OTTAWA - Higher gas prices and sales at new car dealers helped lift Canadian retail sales 2.2% in May to $62.2 billion, but an early estimate by Statistics Canada pointed to a slowdown in the pace of sales gains for June.
The reading for May topped the agency's preliminary estimate for the month that had suggested a gain of 1.6%, however Statistics Canada said Friday its early estimate for June pointed to growth of just 0.3%.
TD Bank economist Ksenia Bushmeneva said retail sales advanced at a strong pace in May, but the details of the report were not as positive.
"Much of the gain in May is due to higher prices, particularly at the pump, and a recovery in auto sales following three months of decline,'' Bushmeneva wrote in a report.
Digging deeper in the report, she said a number of categories, such as gasoline, clothing and sporting goods, actually saw sales fall in inflation-adjusted terms.
Statistics Canada said core retail sales - which exclude gasoline stations and motor vehicle and parts dealers - increased 0.6% for May, while overall retail sales in volume terms rose 0.4% in the month.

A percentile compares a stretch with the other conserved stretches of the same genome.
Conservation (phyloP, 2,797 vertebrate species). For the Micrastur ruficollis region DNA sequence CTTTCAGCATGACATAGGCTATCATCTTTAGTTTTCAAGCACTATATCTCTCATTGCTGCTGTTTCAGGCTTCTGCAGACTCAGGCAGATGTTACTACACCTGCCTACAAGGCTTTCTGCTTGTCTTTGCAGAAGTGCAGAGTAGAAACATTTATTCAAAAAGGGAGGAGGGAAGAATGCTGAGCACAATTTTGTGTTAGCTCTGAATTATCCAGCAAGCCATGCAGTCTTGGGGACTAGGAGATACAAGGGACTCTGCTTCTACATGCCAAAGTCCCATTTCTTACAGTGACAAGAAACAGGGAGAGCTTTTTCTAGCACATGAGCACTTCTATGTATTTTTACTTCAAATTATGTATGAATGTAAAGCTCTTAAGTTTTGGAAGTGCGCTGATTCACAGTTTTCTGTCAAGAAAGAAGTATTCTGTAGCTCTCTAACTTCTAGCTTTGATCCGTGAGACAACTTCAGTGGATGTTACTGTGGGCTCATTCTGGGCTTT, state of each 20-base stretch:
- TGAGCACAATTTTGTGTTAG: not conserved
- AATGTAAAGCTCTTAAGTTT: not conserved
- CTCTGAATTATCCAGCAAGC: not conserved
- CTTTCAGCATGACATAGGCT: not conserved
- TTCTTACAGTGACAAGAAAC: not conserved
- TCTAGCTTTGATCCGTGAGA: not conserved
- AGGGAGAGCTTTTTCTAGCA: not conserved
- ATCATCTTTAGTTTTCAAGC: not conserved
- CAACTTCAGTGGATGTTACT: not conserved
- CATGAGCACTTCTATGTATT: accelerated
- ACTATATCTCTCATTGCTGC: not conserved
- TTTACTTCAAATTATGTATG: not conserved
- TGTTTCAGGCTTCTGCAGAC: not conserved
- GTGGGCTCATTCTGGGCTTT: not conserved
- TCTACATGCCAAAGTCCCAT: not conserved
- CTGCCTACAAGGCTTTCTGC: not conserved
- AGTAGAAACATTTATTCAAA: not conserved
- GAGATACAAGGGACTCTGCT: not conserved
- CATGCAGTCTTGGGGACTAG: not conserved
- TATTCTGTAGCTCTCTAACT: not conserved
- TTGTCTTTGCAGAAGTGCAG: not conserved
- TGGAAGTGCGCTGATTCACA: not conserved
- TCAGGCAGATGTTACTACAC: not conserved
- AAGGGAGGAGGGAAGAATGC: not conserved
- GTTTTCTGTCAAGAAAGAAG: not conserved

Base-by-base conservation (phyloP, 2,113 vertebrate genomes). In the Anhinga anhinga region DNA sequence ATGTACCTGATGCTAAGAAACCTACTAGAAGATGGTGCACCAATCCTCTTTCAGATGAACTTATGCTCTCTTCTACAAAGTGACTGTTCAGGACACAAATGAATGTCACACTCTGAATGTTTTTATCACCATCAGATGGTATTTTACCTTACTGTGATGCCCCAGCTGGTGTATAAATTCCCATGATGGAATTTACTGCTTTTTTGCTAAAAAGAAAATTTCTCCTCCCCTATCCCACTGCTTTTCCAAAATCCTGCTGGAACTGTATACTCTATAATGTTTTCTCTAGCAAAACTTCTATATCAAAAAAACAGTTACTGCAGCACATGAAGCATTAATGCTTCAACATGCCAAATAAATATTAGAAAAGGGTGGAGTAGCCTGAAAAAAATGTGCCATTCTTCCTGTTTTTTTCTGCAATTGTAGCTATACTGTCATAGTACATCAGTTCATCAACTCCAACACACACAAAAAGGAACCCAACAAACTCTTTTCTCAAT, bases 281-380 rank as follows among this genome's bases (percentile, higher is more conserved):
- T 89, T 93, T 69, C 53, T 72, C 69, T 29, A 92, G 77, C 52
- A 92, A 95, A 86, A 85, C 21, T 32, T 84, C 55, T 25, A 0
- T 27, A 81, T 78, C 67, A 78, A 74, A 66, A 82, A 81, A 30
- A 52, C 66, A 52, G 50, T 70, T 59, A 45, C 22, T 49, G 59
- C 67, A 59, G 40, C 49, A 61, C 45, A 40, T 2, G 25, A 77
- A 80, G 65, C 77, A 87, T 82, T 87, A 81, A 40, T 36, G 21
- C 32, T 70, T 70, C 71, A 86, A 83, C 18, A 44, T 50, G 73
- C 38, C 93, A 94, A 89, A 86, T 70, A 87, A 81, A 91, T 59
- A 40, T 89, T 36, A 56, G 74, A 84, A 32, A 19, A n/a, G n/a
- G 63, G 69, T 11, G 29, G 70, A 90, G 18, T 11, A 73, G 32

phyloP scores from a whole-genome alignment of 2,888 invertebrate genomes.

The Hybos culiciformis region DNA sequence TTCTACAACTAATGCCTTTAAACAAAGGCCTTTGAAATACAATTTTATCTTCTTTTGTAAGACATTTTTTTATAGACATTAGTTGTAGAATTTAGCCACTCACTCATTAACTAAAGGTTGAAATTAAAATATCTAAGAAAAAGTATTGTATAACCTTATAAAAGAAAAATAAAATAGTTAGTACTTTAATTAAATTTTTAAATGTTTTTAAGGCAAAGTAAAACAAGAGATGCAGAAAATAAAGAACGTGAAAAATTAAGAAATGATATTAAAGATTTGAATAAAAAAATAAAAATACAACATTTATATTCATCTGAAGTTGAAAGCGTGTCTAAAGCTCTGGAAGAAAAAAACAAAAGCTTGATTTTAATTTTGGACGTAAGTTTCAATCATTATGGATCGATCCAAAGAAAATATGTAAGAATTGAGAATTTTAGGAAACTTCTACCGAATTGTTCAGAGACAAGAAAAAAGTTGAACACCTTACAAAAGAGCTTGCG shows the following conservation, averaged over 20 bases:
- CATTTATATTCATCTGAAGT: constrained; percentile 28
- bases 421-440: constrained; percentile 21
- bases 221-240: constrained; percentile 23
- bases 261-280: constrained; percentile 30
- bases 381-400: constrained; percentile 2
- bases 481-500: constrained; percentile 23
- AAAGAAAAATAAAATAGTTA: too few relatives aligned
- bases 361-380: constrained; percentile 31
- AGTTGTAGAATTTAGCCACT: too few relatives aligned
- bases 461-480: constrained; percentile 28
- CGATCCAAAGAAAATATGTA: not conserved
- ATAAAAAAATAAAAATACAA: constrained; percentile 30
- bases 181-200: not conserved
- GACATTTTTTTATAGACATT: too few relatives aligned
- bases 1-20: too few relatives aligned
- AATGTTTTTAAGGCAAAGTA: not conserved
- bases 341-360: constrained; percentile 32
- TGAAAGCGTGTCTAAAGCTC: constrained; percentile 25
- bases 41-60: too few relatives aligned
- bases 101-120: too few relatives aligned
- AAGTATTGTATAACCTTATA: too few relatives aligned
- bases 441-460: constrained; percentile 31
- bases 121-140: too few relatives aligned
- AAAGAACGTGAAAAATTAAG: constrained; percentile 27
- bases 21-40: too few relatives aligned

"With inflation running at a multi-decade high, higher prices have been giving a lift to nominal retail sales figures. As such, it's becoming increasingly important to look at spending in real or inflation-adjusted terms,'' Bushmeneva said.
Statistics Canada said the overall increase in retail sales for May came as sales rose in eight of the 11 subsectors it tracks.
A 12.0% gain in gas prices helped lift sales at gasoline stations 9.2% in May, however in volume terms sales at gas stations fell 2.2%.
Meanwhile, sales at motor vehicle and parts dealers rose 3.3% boosted by a 3.8 per cent gain at new car dealers, its best showing since February 2021. Sales at automotive parts, accessories and tire stores gained 5.8% and other motor vehicle dealers gained 1.1%, while used car dealers saw a drop of 1.6%.
The gain in core retail sales was led by a 1.9 % gain in sales at food and beverage stores, while sales at general merchandise stores gained 1.4%.
Statistics Canada said the largest decline to core retail sales in May came from a 6.7% drop in miscellaneous store retailers which includes pet stores, cannabis stores and office supplies and stationery stores.